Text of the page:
Read more: Sustainable Williamson: 'A healthy conspiracy'
The list goes on and on.
"This is not happening by accident. We get more done together," says Williamson Mayor Darrin McCormick. Here's what they're doing: They are one step away from getting a multimillion-dollar, federally funded community health center that will treat patients on a sliding scale payment basis. The Mingo County Diabetes Coalition got $50,000 a year through Marshall Medical School to stir up diabetes prevention efforts. Those efforts include monthly Williamson-area 5Ks, organized with the Tug Valley Road Runners and the city. The Redevelopment Authority broke ground on a recreation/lodging complex on the Hatfield-McCoy trail that will generate dollars through cabins, RV camping, and biking/hiking trails. The schools and Diabetes Coalition created running/walking programs in all middle schools. Each eighth-grader got a pedometer for a 10,000 steps-a-day competition. They held their own 5K. "We aim to spread it to all the schools," Keathley said. The schools have started new sports programs -- soccer, track, volleyball and golf -- and near-doubled after-school physical activities. All school cooks are making healthier meals from scratch. Last year, they got training with the help of the state Office of Child Nutrition. The Diabetes Coalition won a $2.5 million grant through Duke University to canvas the county to find undiagnosed diabetes and come to their homes to teach them how to bring down their blood sugar. The group is constructing a "smart office" on Main Street, which is slated to be a sustainable technology training and demonstration center for the coalfields. The farmer's market has grown from one day per month to one day a week and is operating in the black. The city donates space, and the Garden Club and Southern Community College students help. They plan to add days as they grow. Two new large hoop greenhouses will soon stock the market year-round. This summer, Extension staff will teach anyone who wants to learn how to build one. Elderly residents are growing corn on city land in community gardens, with the help of Extension, Southern Community College students and the Garden Club. As the city tears down abandoned buildings, they secured training in salvaging elements that can be sold or incorporated in projects such as the recreation park. A mountain biking club has started, the Tug Valley Trailblazers. "This is a new activity, so we're mapping trails and getting bikes," said Bruce Curry, Southern West Virginia Community and Technical College staffer. Southern students are creating a plan to make Williamson a bicycle-friendly city. A community orchard is producing pick-your-own grapes and apples on two acres of an abandoned strip mine outside town. Six senior centers and churches ran the "Walk with Ease" exercise program, with the help of the Diabetes Coalition. "We'll do another round this spring," said Jenny Hudson, new Diabetes Coalition director. Mingo, Wayne and McDowell counties and Pike County, Ky., have formed CASE (Central Appalachia Sustainable Economies), a help-each-other technical assistance cooperative. As a CASE project, public health graduate students from Appalachian State, WVU, Connecticut Wesleyan and Yale University will come to all four counties this summer to lend expertise and get experience. A private gym has been rehabbed to Public Employee Insurance Agency specifications so public employees can enroll in PEIA's Weight Management Program. The USDA designated Williamson a STAR (Small Town Appalachian Revitalization) city, making them eligible for technical assistance from USDA and Appalachian Regional Commission. "It also means they will be a model town for other towns," area director Tracey Rowan said. The STAR program funded a conference that brought foundation representatives to Williamson to hear about these efforts.Reach Kate Long at (304) 343-1884 or firstname.lastname@example.org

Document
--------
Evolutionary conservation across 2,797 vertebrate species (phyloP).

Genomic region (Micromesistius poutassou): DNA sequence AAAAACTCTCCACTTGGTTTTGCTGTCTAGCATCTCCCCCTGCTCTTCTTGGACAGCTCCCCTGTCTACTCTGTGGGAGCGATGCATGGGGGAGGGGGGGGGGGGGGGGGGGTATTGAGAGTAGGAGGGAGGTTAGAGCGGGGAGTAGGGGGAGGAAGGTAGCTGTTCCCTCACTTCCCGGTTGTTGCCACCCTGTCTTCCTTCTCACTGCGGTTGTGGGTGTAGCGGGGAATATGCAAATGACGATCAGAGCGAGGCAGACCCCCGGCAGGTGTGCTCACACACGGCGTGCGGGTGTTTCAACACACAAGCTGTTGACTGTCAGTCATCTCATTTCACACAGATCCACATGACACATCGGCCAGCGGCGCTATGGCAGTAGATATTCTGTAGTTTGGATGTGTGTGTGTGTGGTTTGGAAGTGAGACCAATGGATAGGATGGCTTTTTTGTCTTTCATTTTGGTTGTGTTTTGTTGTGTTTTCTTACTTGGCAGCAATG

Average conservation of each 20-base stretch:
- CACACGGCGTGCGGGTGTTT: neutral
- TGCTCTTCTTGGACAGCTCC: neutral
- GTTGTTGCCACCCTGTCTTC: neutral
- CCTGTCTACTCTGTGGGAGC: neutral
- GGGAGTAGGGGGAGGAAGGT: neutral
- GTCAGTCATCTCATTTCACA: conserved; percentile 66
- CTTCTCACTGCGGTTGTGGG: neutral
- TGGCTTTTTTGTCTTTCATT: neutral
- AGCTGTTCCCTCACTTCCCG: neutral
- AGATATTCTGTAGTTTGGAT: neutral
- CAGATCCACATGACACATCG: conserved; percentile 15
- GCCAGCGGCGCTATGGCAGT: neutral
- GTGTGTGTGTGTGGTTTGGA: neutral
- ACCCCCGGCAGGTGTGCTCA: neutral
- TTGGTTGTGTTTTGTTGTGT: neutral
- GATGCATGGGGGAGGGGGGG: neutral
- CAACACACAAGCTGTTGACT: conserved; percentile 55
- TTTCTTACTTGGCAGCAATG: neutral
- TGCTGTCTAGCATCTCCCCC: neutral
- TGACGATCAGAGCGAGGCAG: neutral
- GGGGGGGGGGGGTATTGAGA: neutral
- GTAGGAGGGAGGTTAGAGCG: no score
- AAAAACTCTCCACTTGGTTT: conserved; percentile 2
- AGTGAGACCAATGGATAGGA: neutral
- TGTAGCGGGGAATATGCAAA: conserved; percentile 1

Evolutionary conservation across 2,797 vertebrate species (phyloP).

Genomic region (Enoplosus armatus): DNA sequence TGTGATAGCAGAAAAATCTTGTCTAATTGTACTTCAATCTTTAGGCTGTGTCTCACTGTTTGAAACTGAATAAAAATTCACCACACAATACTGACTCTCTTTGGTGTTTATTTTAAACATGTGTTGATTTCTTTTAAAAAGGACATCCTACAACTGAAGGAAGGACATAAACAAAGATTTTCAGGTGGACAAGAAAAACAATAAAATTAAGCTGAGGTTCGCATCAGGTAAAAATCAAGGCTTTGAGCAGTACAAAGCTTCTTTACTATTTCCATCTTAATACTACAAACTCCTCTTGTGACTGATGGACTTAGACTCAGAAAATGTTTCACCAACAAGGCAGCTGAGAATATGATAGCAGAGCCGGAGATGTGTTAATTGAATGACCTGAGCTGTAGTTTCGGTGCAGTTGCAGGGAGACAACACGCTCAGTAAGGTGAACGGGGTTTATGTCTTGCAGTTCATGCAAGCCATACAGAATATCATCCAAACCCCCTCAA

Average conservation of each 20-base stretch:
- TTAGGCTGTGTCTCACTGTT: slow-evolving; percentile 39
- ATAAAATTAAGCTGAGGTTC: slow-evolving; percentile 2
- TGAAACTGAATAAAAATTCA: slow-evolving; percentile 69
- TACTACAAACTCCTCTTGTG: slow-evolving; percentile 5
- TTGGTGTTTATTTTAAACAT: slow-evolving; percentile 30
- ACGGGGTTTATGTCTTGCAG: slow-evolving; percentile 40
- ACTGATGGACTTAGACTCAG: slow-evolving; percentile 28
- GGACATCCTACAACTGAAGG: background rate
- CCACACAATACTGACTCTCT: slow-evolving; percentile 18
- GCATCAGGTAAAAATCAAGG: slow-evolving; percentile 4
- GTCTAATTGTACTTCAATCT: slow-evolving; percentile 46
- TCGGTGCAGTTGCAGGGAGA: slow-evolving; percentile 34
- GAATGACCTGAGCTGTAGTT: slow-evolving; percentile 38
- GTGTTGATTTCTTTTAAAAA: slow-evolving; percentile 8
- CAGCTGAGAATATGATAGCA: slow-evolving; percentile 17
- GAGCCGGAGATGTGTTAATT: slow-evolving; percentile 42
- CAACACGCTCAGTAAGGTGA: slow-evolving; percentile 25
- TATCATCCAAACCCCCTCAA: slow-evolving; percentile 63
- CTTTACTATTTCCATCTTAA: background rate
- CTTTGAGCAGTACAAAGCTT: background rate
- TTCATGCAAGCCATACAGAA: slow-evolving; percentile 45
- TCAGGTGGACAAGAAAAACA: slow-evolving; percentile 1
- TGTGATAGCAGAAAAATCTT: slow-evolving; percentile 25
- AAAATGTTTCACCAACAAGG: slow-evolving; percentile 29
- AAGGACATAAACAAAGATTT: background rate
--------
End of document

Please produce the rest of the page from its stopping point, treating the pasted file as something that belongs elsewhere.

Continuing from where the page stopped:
">email@example.com."The Shape We're In" has been supported by a Dennis A. Hunt Fund for Health Journalism fellowship, administered by the California Endowment Health Journalism Fellowships at the University of Southern California's Annenberg School for Communication and Journalism.